$51.6 million revenue, up 16% on FY2022 $15.2 million profit after tax $30.9 million EBITDAX Continued growth with 8 production wells drilled 45% revenue increase from Australian onshore Assets Highlights 7 Cue Energy Resources Limited Annual Report 2023

INDONESIA Mahato PSC Texcal Mahato Texcal Energy Mahato (Operator) 25% 51% Central Sumatra Energy 11.5% Cue 12.5% Sampang PSC Singapore Petroleum Company Medco Energi (Operator) Cue 15% 40% 45% NEW ZEALAND Maari and Manala Oil Fields PMP38160 OMV (Operator) 69% Horizon Oil 26% Cue 5% NE EALAND AUSTRALIA He Melbourne Cue Jakarta Office Amadeus Basin Mereenie (OL 4/5) Central Petroleum (Operator) Macquarie Mereenie New Zealand Oil & Gas Cue Palm Valley (OL 3) Central Petroleum (Operator) New Zealand Oil & Gas Cue Dingo (L7) Central Petroleum (Operator) New Zealand Oil & Gas Cue 25% 50% 17.5% 7.5% 50% 35% 15% 50% 35% 15% Joint operations Operations and Financial Review 8 Cue Energy Resources Limited Annual Report 2023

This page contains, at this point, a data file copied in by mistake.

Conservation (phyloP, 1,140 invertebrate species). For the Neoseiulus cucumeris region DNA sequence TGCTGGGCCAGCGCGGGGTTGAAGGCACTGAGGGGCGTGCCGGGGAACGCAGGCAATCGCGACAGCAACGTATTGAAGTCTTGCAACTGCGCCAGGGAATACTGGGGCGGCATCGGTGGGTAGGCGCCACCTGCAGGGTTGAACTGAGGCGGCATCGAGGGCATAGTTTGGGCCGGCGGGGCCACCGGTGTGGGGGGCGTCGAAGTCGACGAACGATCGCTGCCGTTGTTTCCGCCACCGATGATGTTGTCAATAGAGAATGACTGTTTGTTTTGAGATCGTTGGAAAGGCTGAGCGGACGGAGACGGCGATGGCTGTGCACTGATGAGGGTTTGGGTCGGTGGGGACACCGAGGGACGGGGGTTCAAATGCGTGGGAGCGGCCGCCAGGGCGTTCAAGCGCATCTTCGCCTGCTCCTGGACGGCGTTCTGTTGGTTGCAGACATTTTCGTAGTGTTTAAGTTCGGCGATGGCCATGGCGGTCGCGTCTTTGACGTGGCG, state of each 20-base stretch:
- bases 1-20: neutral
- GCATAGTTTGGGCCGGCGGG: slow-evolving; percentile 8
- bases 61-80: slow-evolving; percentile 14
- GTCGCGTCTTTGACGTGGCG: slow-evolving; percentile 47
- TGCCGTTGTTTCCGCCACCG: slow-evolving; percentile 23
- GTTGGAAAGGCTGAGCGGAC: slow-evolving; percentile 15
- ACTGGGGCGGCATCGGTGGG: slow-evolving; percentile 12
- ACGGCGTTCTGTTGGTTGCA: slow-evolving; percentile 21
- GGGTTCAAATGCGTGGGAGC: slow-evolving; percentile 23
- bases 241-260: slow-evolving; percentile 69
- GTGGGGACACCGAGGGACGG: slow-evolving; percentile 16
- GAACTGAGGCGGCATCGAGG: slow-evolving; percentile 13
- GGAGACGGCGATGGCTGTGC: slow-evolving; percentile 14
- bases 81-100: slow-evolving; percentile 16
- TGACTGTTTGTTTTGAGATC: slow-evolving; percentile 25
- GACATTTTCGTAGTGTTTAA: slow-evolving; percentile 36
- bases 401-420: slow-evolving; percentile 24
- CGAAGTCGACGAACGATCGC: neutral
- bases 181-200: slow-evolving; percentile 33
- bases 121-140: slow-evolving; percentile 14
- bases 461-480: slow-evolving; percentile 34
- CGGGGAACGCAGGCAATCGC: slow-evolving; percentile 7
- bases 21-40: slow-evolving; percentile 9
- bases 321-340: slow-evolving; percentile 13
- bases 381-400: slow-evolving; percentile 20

Australia MEREENIE, PALM VALLEY AND DINGO Cue completed the acquisition of interests in the Mereenie, Palm Valley and Dingo fields, in the Amadeus Basin, onshore Northern Territory, on 1 October 2021 and incorporated a full year of reporting in FY 2023. The assets generated $11.9 million in revenue, a 45% increase over FY 2022 due to a full year of reporting and increased gas sales at Palm Valley following the start of gas production from the Palm Valley 12 (PV-12) well. The PV-12 well was drilled with a sidetrack, ST2, in the Pacoota P1 interval, the producing interval in the Palm Valley field, reaching a total measured depth (MD) of 3039m on 8 October 2022. Prior to ST2, another sidetrack (ST1) was drilled into the Pacoota P2 and P3 formations and recovered formation water from the wellbore. As a result of this water and the absence of significant gas shows while drilling, the ST1 lateral was plugged and abandoned. Cue announced on October 18 2022 that the well was being completed as a gas producer after flowing gas at approximately 11.8 million standard cubic feet per day (mmcfd). PV-12 was successfully tied in during December 2022. Towards the end of the year, six well recompletions were undertaken in the Mereenie field, resulting in an additional 1.5 TJ/d initial gas rates. Interruptions to sales were experienced due the temporary closures of Northern Gas Pipeline (NGP) from September to December 2022. Cue gas sales were restricted to the Northern Territory during this time, leading to a decrease in field production rates. During the year, the Australian Government introduced price controls on gas producers, limiting new contracts sales to $12/GJ from December 2022. These were subsequently modified by the implementation of the mandatory Gas Code of Conduct, which provides Cue, as a small producer, an exemption from the price cap. Further drilling in the Mereenie field is being planned to increase production from the currently producing Pacoota reservoirs and assess the potential for increased Stairway formation gas production. Operations and Financial Review 100km N Alice Springs OL3 OL4 OL5 L7 Cue Permit Oil Field LEGEND G Oil Pipeline as Field Gas Pipeline Palm Valley Mereenie Dingo CUE INTERESTS Mereenie [OL4 & OL5] 7.5% Palm Valley [OL3] 15% Dingo [L7] 15% Operator Central Petroleum Limited 9 Cue Energy Resources Limited Annual Report 2023